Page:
At this stage with three half decent fish caught my fishing time was nearly up. I had about half an hour before I needed to be making my way home. I made a move much further along the lake bank to an area that I had not previously fished and covered the water there with my slider lure in the same way as I had been fishing the other areas. I waded out into the water and proceeded to cast my homemade bait as far out into the lake as I could. On my very first cast in this area when the lure had only travelled back towards me for about five yards or so the water right behind where my lure was swimming erupted as a pike jumped half way out of the water as it tried to hit my lure. This same thing happened again on my very next two casts to the same spot as a pike tried to hit my lure but missed. Half an hours fishing in this area resulted in pike striking at and missing my homemade lure in this way no less than a dozen times. Three hookups also resulted but unfortunately no fish on the bank. Despite not getting any fish to the bank this was an extremely enjoyable half an hours fishing. I made my way home at about 10.30 and have to admit that I was quite pleased with my mornings fishing - I had 'broke in' two more of my homemade lures, learned a few fishing lessons and  even caught some fish.

Lure Making Lesons Learned

On my first days testing these lures at the river (the two sinking versions of them that is) two problems with my lures that I had encountered were firstly that the split rings were too large and did not allow the hooks attached to swing freely and secondly the clear coat that I had applied to the lures was useless resulting in the paintwork being badly scratched and damaged. Prior to this days fishing I had largely addressed these two problems by changing to smaller split rings for attaching the hooks and applying one coat of envirotex lite epoxy to the lures. Changing the split rings had fully solved the first problem, the epoxy clearcoat had almost solved the second one.
The Battle Scarred Homemade Jerkbaits After the Days Fishing
The picture above shows the condition of my baits after the days fishing. Bear in mind that I only applied one coat of epoxy to these lures whereas usually at least three coats are generally recommended. The scratches and bite marks are almost entirely on the clear coat itself and the paintwork is more or less undamaged. I'm quite happy with this result as I'm sure that with three or more coats of epoxy on these lures they will be close to bullet proof!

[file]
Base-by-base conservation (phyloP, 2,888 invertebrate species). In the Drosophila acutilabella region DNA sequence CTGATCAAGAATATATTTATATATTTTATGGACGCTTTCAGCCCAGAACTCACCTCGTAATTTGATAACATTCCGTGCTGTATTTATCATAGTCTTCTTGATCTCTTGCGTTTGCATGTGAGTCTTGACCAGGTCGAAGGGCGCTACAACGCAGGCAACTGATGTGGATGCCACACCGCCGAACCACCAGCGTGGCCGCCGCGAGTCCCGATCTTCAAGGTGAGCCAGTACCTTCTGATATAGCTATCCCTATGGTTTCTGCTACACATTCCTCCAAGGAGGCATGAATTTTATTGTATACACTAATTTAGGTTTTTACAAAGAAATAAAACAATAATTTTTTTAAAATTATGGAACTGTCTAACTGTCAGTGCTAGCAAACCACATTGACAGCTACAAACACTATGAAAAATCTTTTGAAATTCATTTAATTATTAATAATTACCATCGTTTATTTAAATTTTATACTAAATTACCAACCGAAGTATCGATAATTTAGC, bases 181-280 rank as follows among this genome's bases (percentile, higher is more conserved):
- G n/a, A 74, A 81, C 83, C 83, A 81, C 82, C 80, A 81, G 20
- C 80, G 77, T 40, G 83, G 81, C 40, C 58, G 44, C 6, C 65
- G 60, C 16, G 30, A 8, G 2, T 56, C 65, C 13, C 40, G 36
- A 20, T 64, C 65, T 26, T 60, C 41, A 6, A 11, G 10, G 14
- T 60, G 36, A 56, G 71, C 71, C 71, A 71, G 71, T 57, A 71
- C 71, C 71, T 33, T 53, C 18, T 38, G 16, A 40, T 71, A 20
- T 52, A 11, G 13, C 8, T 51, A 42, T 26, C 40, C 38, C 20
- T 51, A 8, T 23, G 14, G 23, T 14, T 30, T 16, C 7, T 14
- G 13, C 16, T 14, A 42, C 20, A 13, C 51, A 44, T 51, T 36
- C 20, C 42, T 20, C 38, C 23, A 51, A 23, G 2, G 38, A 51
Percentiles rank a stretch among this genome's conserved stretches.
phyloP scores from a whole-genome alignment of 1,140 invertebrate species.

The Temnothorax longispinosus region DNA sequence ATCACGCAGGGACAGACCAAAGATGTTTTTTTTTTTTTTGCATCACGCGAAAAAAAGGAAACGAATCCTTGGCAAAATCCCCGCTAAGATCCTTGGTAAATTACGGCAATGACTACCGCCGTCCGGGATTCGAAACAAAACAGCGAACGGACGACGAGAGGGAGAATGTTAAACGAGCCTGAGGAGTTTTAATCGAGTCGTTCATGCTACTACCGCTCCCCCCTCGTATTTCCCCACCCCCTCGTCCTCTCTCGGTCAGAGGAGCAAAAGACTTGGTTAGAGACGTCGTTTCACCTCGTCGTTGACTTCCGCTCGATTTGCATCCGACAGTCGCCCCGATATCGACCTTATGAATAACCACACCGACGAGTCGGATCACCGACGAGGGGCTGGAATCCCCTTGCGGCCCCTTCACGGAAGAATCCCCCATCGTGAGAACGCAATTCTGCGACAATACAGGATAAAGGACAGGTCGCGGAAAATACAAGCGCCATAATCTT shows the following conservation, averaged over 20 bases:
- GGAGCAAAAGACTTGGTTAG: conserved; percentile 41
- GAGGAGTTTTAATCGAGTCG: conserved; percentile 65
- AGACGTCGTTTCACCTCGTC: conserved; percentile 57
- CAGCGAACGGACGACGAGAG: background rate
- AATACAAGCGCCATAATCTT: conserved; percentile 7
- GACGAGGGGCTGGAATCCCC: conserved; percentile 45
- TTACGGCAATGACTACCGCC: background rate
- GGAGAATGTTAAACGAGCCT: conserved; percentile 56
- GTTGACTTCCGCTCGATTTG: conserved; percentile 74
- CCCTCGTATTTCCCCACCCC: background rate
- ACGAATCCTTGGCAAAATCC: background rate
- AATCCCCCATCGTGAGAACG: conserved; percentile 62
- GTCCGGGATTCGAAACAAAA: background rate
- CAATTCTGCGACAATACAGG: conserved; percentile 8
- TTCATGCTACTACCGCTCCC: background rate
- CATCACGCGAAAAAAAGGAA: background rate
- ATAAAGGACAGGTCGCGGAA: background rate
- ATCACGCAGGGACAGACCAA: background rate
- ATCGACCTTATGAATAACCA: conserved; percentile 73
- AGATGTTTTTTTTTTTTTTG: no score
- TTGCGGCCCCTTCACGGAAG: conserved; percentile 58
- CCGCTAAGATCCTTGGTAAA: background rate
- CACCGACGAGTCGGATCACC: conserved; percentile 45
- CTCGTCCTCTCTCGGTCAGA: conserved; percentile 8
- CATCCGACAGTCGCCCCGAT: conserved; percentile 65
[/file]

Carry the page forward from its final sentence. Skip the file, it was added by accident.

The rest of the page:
A Real Problem With These Lures?

Crappy Hooks?
Okay I'm generally not someone who is big on statistics or analysing my fishing in any way but as I do a quick count back on the number of hits on my lures versus the number of fish I managed to get onto the bank over the two fishing trips I can see there may be justified cause for concern. The numbers - out of twelve fish that made good contact with my lures (by this I mean made sufficient contact to put a bend in my fishing rod) only five fish made it to the bank, that's 5/12 or 42%. I'm going to have to do something about this. Now results from only two days fishing are hardly conclusive evidence that these lures are poor fish catchers but I'm thinking that possibly larger hooks and certainly newer sharper ones need to be employed. I'll ring these changes to my lures for their next day out and see what happens.

Fishing Lessons Learned

Issues with my homemade lures aside I think the main thing that I learned today is that if I want to fish this lake effectively I will need to get a boat onto it. As I described in the text above most of the fish were to be found in an area of water some seventy yards or so from the bank. This meant that during the majority of each cast and retrieve my lure was swimming through water that had no fish in it, you could say that almost three quarters of the days fishing time was wasted on winding lures through water that was devoid of fish. If I were to anchor up a boat at seventy yards from the bank and cast my lures parallel to the lake shore my lure would in theory be fishing effectively for the entire cast and retrieve which should improve my catch rate hugely.

What Next

My time for lure making and indeed fishing has been quite limited this year. I'll do what I can when I can and post about it when I get the time. The blog posts on here will be slow in coming but I plan to keep it up anyway. So what next?

  • Firstly I need to finish out these homemade jerkbaits properly and get some more fishing done with them to iron out any design issues once and for all. I'm happy with the actions of them but am not sure about hook size and hook positions yet.
  • I also have a couple of homemade crankbaits that need testing - a day after some small pike and perch is required.